The Politics of Money: U of M Endowment Among Top 10 In Nation
John Hieftje, to get his Fuller Road Parking Garage for the University of Michigan studied, designed, then hooked up to water and sewer, has already diverted millions from Ann Arbor’s General Fund and citizen services. It was the generosity of Hieftje and all of the Council members who have consistently voted in support of Hieftje’s Fuller Road Parking Garage for the University of Michigan (Smith, Briere, Derezinski, Taylor, Higgins, Teall and Hohnke) that brought us the immensely popular “Bag Your Own Leaves” and “Fish Tail Around Town Until It Snows EXACTLY 4 Inches & The Streets Are Plowed” Programs.
Thanks to the inaction, conflicts of interest and horrid negotiating skills of many of our elected officials, the University of Michigan has stiffed the city when asked to make payments for police and fire protection. The University is also getting a better deal on the fees it pays for sewer and water services than city residents. Now, we’re going to lease the University prime river front land for a pittance for its new parking garage. Meanwhile, according to a piece today in the Huffington Post about the 13 largest university endowments in the U.S., the University of Michigan is sitting pretty at number seven on the list:
A recently released report (PDF) from Commonfund and the National Association of College and University Business Officers showed that university endowment investments yielded an average 11.9 percent return this fiscal year, a healthy increase from last year’s dismal average of -18.7 percent.”
Commonfund CEO and President Verne Sedlacek told On Wall Street that although things appear to be looking up for colleges and universities, the return to pre-recession levels will take “three or four years of good markets.”
In 2010, U of M earned a whopping 9.4 percent return on its $6,564,144,000 dollar endowment.
Pay for fire protection? Make a payment in lieu of taxes to the city? Not the University of Michigan. Why should they? U of M officials have our mayor in their back pocket. They hired him after he was elected, pay him a ridiculously inflated salary ($96,000 pro rated), then gave a part-time job to his wife, as well.
Several of the universities on the top ten list of largest university endowments do make payments in lieu of taxes, including Harvard, Yale and MIT. According to information gathered by the Council of Nonprofits, here a sample of what some motivated city officials around the country are doing to help relieve their burdened taxpayers and increase revenues:
- Palo Alto (California): City officials are seeking an exchange with Stanford University over approval of zoning permits to allow the university to rebuild Stanford Hospital and renovate and expand Lucile Packard Children’s Hospital. The city is seeking $30 million dollars for infrastructure improvements in addition to the $124 million in community benefits already provided by the university.
- Boston (Massachusetts): A mayoral task force has recommended that major tax-exempt landowners voluntarily contribute to the city of up to 25% of their estimated tax liability.
- The Scranton, PA School Board is seeking voluntary financial contributions from colleges, churches, and hospitals. The decision follows action by the City Council last year to pursue PILOTs that netted $27,000 more from nonprofits.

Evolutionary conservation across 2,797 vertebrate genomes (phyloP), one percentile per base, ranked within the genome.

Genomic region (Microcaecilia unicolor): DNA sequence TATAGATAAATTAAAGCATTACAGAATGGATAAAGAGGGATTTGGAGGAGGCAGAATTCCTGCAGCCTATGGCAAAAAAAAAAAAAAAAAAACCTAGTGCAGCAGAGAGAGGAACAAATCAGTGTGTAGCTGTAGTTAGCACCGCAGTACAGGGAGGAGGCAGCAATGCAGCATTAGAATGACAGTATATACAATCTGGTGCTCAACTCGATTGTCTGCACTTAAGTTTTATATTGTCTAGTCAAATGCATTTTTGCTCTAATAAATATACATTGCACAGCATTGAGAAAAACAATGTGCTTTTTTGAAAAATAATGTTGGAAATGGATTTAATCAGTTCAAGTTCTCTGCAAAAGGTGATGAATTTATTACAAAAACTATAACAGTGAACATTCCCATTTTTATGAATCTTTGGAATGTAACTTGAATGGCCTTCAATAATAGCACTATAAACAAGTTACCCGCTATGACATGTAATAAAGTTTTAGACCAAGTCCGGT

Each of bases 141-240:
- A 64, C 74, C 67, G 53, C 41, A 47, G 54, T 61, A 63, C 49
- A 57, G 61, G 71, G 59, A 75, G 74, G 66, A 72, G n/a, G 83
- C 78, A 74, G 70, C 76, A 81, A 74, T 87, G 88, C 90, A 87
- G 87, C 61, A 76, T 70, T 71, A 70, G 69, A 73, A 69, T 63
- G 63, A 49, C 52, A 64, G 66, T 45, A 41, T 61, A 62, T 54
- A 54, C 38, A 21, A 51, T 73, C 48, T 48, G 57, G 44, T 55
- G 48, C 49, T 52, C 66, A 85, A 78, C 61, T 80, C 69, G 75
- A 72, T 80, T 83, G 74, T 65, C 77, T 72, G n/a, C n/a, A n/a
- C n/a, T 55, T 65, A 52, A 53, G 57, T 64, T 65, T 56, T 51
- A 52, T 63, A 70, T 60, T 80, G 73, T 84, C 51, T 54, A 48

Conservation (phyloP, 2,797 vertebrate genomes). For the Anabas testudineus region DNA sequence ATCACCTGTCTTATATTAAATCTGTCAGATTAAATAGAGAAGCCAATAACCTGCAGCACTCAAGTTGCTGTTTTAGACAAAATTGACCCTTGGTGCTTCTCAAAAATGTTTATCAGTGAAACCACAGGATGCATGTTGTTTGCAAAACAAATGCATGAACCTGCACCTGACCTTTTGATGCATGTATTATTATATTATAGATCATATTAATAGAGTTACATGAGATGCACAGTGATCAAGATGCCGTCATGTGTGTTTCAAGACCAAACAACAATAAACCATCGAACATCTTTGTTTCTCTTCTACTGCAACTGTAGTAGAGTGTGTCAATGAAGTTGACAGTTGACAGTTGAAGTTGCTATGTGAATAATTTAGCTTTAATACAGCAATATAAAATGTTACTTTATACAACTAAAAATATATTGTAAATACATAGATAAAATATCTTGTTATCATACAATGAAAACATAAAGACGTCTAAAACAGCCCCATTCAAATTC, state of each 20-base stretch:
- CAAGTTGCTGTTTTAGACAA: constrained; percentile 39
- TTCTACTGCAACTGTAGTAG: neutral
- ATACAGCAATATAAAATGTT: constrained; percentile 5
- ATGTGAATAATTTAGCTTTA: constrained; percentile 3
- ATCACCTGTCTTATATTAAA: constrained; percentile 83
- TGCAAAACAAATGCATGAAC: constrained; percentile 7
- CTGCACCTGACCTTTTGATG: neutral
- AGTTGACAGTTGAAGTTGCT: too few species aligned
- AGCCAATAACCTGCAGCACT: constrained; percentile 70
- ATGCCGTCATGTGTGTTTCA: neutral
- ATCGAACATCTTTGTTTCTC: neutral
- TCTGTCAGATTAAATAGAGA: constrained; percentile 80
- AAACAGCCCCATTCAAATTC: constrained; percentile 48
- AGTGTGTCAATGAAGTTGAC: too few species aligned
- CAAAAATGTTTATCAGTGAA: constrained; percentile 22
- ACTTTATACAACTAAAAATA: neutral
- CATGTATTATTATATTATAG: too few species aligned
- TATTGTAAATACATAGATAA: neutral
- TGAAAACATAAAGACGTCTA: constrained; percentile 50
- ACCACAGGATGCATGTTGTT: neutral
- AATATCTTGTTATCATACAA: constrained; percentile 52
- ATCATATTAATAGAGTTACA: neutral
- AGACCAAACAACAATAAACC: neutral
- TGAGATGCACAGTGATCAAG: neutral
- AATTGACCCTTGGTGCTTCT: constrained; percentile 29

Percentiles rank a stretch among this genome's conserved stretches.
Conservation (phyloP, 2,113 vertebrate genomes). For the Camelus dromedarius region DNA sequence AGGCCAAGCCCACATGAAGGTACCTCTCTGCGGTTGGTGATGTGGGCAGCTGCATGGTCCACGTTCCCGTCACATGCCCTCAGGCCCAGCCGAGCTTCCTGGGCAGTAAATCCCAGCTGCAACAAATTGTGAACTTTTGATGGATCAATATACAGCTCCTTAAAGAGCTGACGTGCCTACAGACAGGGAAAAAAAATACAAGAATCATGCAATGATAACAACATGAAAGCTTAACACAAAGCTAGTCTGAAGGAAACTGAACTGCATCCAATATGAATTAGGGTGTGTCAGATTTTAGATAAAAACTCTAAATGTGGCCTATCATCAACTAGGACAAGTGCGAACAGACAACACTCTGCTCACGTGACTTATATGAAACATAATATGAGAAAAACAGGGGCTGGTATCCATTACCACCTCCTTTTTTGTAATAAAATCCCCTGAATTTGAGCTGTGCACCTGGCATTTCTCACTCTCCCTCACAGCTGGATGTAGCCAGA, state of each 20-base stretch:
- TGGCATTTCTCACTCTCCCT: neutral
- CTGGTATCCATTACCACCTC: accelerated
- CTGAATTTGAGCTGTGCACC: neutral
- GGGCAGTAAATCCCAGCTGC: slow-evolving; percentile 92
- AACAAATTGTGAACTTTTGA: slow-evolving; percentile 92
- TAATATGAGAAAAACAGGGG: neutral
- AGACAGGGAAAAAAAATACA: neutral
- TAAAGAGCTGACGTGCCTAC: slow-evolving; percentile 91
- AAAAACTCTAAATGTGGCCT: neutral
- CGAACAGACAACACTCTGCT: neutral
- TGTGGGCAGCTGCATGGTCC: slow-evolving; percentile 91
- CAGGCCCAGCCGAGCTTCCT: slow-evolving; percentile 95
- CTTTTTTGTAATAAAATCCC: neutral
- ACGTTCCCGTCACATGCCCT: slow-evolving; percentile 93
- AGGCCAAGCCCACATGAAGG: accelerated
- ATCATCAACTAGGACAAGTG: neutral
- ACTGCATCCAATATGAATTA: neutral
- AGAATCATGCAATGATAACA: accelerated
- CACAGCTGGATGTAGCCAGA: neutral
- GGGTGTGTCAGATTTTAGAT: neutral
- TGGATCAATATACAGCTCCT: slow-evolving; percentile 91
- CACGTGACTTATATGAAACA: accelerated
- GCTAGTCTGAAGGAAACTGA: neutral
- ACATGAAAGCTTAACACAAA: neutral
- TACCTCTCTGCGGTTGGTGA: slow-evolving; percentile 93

- St. Louis (Missouri): The city is seeking voluntary payments from some of the city’s larger nonprofit institutions.
- Albany (New York): The City Council unanimously approved an ordinance to create a Commission on Public-Private Budgetary Cooperation. The new Commission is charged with reviewing the “fiscal impact of tax-exempt entities on the city’s tax base,” and with making recommendations “regarding financial contributions to be made by tax-exempt entities in support of essential city services.”
As a note, in none of the cities listed above did any of the mayors accept employment with the universities in question after they were elected, as did John Hieftje. A look at the bios of the Mayor and City Council members in Palo Alto, California and one sees right away why the city’s politicos are pushing to get $30 million from Stanford University. Not one of the nine Council members works for Stanford. Sid Espinosa, the mayor of the city of 63,000, works for Microsoft.
Check out this piece in the Palo Alto Press about Espinosa’s candidacy when he was running for City Council in 2007. At the end of the piece there is a very important question:
Affiliation with Stanford University or other major conflicts: No.
Since July of 2009, the editorial board at AnnArbor.com hasn’t uttered a peep, nor has AnnArbor.com’s Kontent King Tony Dearing brought a single major feature to the site or to print concerning the ongoing and serious conflicts of interest that exist for several of our City Council members, as well as our mayor in their work on Council while employed by U of M. After that, maybe they could investigate the conflicts involved in steering city contracts to the businesses/companies of members of city boards and commissions. I’m just sayin’.
Then again, considering the serious conflicts of interest involved in having AnnArbor.com VP (in charge of rubbing elbows with advertisers) Laurel Champion on the Board of Ann Arbor SPARK as well as other community organizations, it would be somewhat hypocritical of AnnArbor.com to launch a major investigation of conflicts that exist between city officials and the University of Michigan. First, they’d need to investigate their own employees and decide whether their reporters should be tossing back beers and partying on a regular basis with the politicos they cover.
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